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Iran's Relations With Afghanistan


Afghan President Hamid Karzai, left, and Iranian President Mahmoud Ahmadenijad

The Iranian government is playing "a double game" in Afghanistan: offering support to the Afghan government, while at the same time providing assistance to the Taliban.

The United States supports Afghanistan's desire to have productive relationships with its neighbors in order to tackle common challenges, like drug trafficking, that cross borders.

But U.S. Defense Secretary Robert Gates has accused the Iranian government of playing "a double game" in Afghanistan: offering support to the Afghan government, while at the same time providing assistance to the Taliban.

During a visit in March to Afghanistan, Admiral Mike Mullen, U.S. Chairman of the Joint Chiefs of Staff, said that Iran is having a growing, negative influence in Afghanistan. As an example, he mentioned he had recently been informed of "a significant shipment of weapons from Iran into Kandahar."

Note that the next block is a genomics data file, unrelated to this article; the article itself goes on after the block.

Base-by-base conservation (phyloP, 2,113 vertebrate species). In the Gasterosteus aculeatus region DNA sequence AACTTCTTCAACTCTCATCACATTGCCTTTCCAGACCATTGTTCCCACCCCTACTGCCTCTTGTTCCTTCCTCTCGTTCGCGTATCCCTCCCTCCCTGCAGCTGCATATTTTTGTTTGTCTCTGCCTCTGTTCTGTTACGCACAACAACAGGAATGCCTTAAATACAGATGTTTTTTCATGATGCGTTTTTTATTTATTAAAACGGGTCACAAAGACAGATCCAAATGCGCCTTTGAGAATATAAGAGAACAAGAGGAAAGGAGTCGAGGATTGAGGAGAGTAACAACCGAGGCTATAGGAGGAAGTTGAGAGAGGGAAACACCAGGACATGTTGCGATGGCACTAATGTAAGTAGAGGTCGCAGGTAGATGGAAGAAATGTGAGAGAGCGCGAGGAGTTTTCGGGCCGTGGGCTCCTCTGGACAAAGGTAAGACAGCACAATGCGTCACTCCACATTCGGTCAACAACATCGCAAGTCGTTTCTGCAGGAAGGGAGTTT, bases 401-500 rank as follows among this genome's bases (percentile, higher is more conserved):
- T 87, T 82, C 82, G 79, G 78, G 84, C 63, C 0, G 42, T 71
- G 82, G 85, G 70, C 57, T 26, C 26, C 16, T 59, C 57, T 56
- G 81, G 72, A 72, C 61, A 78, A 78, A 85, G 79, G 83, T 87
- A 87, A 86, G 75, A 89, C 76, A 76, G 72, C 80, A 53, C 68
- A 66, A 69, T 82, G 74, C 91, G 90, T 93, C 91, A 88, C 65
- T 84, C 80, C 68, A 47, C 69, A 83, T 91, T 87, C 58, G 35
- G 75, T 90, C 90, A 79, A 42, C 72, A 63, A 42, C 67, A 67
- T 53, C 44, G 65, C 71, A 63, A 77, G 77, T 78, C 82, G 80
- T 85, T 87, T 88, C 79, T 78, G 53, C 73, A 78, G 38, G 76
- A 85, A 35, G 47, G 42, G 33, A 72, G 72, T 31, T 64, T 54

Pentagon spokesman Geoff Morrell said the Iranians are providing "low ... but consistent levels of support for Taliban fighters in Afghanistan who are clearly trying to harm our efforts and harm our forces as they go about their work:"

"That's not productive, and we clearly hope that there is a reevaluation of the kind of relationship that the Iranians want to have with Afghanistan going forward."

Mr. Morrell said it is important for Afghanistan to have positive relations with Iran, in order for the region to enjoy peace and security:

"They have long historical, cultural trade ties with their neighbors to the west, and I don't think anybody ... in this government would hope that that relationship would be a dysfunctional one."

Mr. Morrell said that in light of the controversy surrounding Iran's disputed nuclear program, Iran's activity in Afghanistan "doesn't help in their efforts to try to convince the international community that they do indeed want. . . .to contribute to the worldwide community in a positive way and that they should be trusted in what they say is their true intent." The Iranians' credibility, said Mr. Morrell, is undermined by such behavior.

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